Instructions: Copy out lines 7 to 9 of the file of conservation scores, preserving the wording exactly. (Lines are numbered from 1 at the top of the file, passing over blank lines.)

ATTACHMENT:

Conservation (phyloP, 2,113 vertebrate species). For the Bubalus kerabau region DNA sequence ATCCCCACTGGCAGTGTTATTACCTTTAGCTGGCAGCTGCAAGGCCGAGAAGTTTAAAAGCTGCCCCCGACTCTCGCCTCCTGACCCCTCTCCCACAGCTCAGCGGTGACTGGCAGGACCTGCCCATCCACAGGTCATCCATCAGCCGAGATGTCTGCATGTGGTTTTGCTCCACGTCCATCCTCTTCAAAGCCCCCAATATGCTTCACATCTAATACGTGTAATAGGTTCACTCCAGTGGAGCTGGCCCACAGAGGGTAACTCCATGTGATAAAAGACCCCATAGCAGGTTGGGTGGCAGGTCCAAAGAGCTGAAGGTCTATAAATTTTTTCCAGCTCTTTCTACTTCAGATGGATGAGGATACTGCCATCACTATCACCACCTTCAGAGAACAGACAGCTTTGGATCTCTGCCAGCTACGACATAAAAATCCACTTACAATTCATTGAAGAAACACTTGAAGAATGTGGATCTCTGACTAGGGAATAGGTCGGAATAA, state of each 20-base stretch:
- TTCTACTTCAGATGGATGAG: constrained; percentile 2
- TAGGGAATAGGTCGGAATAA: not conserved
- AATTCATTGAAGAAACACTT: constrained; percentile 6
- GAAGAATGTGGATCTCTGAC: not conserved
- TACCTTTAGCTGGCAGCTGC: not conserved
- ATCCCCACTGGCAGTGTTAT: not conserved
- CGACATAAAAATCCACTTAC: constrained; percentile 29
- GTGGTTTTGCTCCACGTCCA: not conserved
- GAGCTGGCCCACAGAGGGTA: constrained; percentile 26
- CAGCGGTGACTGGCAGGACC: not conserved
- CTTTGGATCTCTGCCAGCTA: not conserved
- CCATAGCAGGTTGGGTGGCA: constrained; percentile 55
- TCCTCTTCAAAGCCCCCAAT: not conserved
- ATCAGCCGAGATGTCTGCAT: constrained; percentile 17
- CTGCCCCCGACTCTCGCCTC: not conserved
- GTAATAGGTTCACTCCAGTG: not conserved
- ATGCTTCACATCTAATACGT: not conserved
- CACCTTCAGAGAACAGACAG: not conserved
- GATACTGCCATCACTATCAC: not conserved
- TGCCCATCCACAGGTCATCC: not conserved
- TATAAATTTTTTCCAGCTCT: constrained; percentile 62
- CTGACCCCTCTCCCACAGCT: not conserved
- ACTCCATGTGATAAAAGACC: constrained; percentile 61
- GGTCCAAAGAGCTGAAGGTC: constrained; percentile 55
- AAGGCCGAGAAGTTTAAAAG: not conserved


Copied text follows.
- ATCCCCACTGGCAGTGTTAT: not conserved
- CGACATAAAAATCCACTTAC: constrained; percentile 29
- GTGGTTTTGCTCCACGTCCA: not conserved